Back in February of 2017, I created a project that showcased how to construct an LED matrix with neopixel strips. It did have a few problems, however, as it lacked a proper power supply and looked terrible.
This time around, I wanted to make something bigger and better. Namely, a 20-by-15 matrix behind a nice panel that hides everything except the LEDs themselves.
A strip of neopixels is one-dimensional, so how can it be a matrix? By chaining several strips in rows and calculating the pixel’s index from X/Y coordinates, a matrix can be simulated. The strip is still one-dimensional, but since there are now rows and columns, it appears to be 2 dimensional.
Neopixel strips usually have many WS28xx LEDs on a flexible PCB.
They receive color information through one wire with a clock speed of 800KHz. Data is cascaded down the strip, so pixels have no individual addressing, but instead “take” the first set of 24 bits and pass the rest down the strip.
This means all pixel data has to be stored and manipulated in RAM and then pushed to the LEDs when requested.Making a Frame
Before any cutting can be done, some dimensions have to be taken. The LED strips I chose have a density of 30 pixels/meter. I measured the distance between pixels to be about 33.5mm, which is equal to 1 5/16 inches. Since I am using 300 neopixels total, I decided to make my matrix 20 pixels wide and 15 pixels tall, which means it takes up an area of 67cm by 50.25cm. After marking that on a sheet of plywood and creating a margin of 2 inches, I cut the sheet to size.
Next, I drew a grid with a spacing of 33.5mm and marked an ‘X’ wherever a 5/16in hole should go for the pixel to show through. Drilling 300 holes took a while, but after a thorough sanding, it turned out great.
Neopixel strips have pads near each LED that lets it be cut and soldered, so I cut each strip every 20 LEDs.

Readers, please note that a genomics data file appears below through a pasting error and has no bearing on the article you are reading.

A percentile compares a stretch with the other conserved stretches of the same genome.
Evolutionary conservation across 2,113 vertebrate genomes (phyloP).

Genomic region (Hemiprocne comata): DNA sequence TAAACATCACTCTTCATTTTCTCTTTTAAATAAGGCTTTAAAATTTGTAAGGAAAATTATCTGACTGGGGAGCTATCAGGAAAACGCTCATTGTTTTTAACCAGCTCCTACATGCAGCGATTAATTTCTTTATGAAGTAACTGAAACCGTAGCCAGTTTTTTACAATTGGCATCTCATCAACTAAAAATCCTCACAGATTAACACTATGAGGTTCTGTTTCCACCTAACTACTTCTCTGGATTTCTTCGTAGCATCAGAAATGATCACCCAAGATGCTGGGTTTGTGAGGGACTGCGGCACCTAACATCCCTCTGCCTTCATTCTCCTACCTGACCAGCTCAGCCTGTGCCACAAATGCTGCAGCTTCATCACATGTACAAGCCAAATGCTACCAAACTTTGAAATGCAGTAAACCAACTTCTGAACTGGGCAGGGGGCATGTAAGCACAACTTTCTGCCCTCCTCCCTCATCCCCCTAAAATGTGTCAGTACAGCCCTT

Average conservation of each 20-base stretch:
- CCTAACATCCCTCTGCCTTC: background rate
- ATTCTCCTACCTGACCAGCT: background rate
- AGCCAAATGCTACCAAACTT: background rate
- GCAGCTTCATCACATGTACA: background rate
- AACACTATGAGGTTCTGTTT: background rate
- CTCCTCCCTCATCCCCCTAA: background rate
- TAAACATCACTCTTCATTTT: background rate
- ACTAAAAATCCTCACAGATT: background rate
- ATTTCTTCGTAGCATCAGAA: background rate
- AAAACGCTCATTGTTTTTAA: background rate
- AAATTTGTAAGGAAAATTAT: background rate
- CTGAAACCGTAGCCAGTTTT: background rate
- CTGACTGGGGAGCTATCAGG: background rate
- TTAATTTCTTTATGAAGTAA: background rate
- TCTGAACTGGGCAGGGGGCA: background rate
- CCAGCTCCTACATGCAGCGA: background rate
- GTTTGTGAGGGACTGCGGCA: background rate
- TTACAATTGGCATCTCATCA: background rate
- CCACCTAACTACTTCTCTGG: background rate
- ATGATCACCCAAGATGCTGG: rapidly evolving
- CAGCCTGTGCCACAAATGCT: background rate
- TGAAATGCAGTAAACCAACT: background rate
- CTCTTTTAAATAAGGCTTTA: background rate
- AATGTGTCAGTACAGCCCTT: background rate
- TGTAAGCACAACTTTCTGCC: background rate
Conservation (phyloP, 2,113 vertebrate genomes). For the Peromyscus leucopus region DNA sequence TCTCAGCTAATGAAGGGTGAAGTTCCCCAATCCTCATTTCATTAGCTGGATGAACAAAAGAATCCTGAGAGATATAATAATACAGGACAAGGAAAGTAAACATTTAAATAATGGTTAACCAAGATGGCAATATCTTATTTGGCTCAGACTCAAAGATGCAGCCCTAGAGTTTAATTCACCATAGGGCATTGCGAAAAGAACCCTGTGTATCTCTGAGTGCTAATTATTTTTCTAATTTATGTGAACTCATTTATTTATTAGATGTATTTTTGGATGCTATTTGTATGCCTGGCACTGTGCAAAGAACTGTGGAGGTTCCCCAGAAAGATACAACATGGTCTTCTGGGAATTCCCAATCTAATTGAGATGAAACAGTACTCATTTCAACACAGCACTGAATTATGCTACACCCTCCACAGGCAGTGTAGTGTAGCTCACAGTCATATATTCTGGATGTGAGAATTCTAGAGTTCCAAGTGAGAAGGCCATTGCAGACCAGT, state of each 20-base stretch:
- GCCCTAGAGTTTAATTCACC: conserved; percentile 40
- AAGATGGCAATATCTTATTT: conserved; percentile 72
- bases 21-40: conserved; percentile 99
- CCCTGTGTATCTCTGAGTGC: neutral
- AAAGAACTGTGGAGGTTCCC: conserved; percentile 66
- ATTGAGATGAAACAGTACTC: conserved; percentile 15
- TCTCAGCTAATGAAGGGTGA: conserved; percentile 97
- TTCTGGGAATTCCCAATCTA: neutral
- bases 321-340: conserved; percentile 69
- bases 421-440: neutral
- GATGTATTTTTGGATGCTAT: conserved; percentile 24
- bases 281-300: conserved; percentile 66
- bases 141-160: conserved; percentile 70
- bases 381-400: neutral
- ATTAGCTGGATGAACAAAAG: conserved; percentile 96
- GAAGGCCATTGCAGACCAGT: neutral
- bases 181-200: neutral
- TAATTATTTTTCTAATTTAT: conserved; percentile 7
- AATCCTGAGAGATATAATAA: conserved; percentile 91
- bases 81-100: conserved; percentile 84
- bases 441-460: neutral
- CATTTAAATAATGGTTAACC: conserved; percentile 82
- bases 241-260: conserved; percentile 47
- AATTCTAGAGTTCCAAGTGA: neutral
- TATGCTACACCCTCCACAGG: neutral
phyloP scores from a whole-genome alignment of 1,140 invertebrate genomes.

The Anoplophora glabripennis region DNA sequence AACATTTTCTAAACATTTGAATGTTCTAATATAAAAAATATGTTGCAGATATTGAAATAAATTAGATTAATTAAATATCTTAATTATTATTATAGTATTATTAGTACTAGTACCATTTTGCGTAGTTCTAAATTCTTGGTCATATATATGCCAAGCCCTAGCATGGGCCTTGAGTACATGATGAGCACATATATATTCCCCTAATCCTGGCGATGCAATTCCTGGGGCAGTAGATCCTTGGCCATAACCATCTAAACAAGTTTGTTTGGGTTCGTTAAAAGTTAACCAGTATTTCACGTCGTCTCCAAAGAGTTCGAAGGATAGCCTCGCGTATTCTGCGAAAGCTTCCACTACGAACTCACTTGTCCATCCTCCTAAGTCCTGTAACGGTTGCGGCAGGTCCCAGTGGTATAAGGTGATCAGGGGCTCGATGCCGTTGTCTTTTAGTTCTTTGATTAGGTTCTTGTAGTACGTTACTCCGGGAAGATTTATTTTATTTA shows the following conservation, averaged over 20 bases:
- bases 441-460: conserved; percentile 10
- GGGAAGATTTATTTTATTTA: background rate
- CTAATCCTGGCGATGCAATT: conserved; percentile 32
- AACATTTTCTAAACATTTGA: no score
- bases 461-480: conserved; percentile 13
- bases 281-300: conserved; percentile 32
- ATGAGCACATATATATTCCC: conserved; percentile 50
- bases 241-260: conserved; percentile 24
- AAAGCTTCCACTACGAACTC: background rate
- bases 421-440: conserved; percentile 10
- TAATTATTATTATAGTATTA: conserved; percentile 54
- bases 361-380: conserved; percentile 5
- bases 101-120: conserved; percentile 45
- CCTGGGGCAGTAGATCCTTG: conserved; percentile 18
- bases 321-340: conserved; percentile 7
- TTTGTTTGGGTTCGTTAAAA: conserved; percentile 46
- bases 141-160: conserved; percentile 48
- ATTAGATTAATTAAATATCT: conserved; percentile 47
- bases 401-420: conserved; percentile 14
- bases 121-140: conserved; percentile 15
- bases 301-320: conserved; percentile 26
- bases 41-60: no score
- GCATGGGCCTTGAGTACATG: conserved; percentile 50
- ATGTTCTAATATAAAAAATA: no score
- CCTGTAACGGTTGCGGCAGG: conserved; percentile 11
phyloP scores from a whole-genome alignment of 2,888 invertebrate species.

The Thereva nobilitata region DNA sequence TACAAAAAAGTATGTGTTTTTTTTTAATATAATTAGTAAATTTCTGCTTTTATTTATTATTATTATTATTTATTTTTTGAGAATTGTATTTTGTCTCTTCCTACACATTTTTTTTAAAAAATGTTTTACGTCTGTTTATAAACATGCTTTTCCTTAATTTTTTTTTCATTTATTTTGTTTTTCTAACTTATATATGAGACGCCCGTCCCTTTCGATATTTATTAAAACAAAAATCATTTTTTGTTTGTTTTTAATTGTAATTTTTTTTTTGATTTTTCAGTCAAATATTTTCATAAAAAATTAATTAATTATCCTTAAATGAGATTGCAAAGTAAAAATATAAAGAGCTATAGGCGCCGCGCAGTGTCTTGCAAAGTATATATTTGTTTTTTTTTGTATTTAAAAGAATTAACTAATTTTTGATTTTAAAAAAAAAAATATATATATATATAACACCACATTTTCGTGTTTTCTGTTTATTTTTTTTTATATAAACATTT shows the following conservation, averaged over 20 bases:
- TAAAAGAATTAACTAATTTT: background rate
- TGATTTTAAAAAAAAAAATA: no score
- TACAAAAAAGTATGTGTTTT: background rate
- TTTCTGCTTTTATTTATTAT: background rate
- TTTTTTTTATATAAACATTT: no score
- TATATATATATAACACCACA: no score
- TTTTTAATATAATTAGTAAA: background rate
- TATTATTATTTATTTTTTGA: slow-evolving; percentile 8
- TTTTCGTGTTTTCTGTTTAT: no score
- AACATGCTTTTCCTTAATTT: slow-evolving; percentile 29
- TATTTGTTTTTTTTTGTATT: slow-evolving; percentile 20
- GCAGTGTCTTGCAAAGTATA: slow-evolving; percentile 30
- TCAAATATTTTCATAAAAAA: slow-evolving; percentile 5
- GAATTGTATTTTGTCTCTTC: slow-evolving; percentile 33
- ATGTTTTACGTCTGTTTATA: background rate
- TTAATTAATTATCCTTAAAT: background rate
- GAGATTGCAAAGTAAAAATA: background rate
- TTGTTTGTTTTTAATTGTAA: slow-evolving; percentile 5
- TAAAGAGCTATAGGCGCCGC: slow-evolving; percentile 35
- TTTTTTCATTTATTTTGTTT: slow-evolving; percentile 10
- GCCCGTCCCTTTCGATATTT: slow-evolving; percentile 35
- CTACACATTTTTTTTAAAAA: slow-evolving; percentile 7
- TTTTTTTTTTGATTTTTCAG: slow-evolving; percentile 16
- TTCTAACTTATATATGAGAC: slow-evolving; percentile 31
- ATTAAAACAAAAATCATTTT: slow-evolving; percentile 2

Each LED has a little arrow that indicates the direction of data, so they must all point the same way when being attached. I used hot glue as my adhesive of choice due to its ease of use and it allows for the strips to be removed if necessary.
At full brightness (brightness = 255 and color = white), each LED can draw 60mA, which means all the LEDs can draw up to 18A! This might seem like a lot, and it is, but by changing the brightness, the current draw can be changed. The LEDs are still very bright at 1/5 brightness, and it also means the max current draw will be 3.6A. I still went with a 5V 10A power supply to allow for some more headroom when setting the brightness.Controlling the Matrix
The data pin for the WS2812b LED requires a minimum voltage of 3.5v, which means that 3.3v microcontrollers cannot be used without level shifting. That is why I went with the Arduino Nano to control the matrix for now.
Adafruit has a great neopixel library to control the pixels, and it also has a neomatrix library for controlling pixel matrices. This lets you use the Adafruit GFX API to draw text, graphics primitives, and even images with ease. This project’s attached code displays several different LED patterns that change over time.Possible Upgrades
In the near future I plan on switching out the Arduino Nano with either a Particle Photon or Teensy 4. The Photon has WiFi connectivity which would enable the matrix to display data such as weather or notifications. Due to its powerful processor and large amount of RAM, the Teensy 4 would be a great choice to display a game on the matrix.